Exercise Increases Gut Bacteria Diversity
Exercise may promote gut microbiota diversity, according to the results of a study published online on June 9, 2014, in Gut.
Researchers of the study analyzed the gut microbiota of 40 professional rugby players in Ireland and compared them with a group of controls to determine the impact of exercise and diet on gut bugs. Participants also completed detailed food frequency questionnaires.
The results indicated that plasma creatinine kinase and inflammatory metabolic markers were significantly different among athletes and controls. Athletes had less inflammation and better metabolism compared with controls. In addition, athletes had a significantly higher diversity of gut microorganisms; athletes had 22 phyla, 68 families, and 113 genera compared with 11 phyla, 33 families, and 65 genera among controls with a low body mass index (BMI). Athletes also consumed much more protein, with protein accounting for 22% of their total caloric intake, compared with 16% for low-BMI and 15% for high-BMI controls. High protein intake and high levels of creatinine kinase were both positively correlated with bacterial diversity.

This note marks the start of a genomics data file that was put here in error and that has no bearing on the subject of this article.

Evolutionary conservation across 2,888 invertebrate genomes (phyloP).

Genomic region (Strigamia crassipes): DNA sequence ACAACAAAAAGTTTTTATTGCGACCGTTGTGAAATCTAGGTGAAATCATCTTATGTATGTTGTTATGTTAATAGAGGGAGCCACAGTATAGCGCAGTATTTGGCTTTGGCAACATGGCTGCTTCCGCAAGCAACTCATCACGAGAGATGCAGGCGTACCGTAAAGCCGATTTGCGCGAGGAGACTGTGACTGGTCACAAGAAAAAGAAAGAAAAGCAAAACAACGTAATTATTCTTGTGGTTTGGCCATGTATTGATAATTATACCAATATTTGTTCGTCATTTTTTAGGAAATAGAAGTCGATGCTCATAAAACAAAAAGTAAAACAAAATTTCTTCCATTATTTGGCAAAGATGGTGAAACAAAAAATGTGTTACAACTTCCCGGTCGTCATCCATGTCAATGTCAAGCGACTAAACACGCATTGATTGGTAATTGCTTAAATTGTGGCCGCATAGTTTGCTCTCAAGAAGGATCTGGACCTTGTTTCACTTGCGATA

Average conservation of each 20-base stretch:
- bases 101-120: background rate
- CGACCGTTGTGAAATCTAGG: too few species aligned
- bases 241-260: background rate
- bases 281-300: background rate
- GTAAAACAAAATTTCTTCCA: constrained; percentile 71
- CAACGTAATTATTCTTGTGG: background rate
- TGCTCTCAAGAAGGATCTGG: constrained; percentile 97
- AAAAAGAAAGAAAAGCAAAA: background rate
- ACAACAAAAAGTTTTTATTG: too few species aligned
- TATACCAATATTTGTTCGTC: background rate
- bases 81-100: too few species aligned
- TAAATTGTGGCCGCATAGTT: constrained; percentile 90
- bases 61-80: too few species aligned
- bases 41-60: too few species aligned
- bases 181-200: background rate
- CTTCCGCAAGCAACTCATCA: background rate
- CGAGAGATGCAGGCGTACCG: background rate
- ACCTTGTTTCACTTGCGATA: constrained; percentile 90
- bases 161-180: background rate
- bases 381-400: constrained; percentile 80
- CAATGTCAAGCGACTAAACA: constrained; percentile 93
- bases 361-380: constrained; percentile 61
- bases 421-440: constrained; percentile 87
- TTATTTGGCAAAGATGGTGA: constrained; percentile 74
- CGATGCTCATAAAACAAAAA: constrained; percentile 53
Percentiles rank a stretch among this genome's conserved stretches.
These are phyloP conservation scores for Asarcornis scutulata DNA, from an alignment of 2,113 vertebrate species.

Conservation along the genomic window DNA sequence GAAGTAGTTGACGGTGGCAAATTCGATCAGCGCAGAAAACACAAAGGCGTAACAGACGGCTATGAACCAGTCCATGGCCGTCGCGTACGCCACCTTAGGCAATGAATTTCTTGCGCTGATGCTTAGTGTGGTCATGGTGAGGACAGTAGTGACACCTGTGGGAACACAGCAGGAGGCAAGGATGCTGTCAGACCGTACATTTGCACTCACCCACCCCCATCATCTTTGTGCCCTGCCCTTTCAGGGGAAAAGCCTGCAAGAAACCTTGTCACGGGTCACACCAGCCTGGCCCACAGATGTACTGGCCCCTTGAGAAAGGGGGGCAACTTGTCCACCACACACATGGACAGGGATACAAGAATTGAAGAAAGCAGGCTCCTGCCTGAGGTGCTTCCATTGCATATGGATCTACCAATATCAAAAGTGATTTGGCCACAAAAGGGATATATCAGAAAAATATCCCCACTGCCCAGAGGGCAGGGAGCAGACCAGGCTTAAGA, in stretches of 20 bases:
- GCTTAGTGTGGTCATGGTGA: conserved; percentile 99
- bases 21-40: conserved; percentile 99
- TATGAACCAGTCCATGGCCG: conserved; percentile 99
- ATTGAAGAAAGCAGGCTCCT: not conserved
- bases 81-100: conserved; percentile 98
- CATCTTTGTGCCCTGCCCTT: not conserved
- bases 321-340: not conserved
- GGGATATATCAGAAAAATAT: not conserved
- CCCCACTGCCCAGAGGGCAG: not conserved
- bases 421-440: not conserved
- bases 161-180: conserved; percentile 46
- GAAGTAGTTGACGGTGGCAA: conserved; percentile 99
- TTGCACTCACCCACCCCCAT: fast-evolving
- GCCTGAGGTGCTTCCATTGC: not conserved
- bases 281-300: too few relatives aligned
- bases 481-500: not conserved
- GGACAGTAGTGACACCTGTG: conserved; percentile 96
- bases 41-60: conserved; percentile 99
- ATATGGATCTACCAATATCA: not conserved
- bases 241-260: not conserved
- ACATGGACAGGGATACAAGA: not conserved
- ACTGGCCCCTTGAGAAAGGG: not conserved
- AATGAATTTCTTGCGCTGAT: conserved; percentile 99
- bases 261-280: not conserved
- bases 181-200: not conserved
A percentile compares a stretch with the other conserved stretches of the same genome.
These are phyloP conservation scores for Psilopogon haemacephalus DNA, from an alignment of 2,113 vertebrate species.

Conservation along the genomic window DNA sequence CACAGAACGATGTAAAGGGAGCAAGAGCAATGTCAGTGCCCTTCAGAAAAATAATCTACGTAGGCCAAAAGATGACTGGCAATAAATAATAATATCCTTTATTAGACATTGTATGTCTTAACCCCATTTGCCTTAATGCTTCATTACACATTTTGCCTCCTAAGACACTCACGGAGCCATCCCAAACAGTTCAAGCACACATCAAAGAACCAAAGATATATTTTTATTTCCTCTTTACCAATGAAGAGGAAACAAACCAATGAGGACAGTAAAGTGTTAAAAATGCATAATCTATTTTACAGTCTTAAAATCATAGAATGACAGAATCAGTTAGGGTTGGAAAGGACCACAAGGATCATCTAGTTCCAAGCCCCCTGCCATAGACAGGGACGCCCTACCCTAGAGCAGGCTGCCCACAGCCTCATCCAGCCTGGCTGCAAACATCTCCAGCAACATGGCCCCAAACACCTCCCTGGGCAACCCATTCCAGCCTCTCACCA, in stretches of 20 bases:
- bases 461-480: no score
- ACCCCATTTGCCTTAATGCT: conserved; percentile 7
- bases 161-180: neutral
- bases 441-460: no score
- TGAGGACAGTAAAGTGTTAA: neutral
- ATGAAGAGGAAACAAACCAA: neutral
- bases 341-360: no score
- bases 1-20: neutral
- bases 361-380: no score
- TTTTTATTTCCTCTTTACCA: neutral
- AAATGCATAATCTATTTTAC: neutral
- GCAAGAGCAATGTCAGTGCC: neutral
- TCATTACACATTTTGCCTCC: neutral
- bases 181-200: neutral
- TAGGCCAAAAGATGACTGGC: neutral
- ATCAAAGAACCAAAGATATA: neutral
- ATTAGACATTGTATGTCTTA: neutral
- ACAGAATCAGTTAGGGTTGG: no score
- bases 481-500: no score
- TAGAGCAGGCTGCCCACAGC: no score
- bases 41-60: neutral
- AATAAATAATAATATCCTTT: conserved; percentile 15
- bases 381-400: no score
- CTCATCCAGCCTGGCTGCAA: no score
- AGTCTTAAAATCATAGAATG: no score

“[E]xercise seems to be another important factor in the relationship between the microbiota, host immunity, and host metabolism, with diet playing an important role,” the study authors concluded.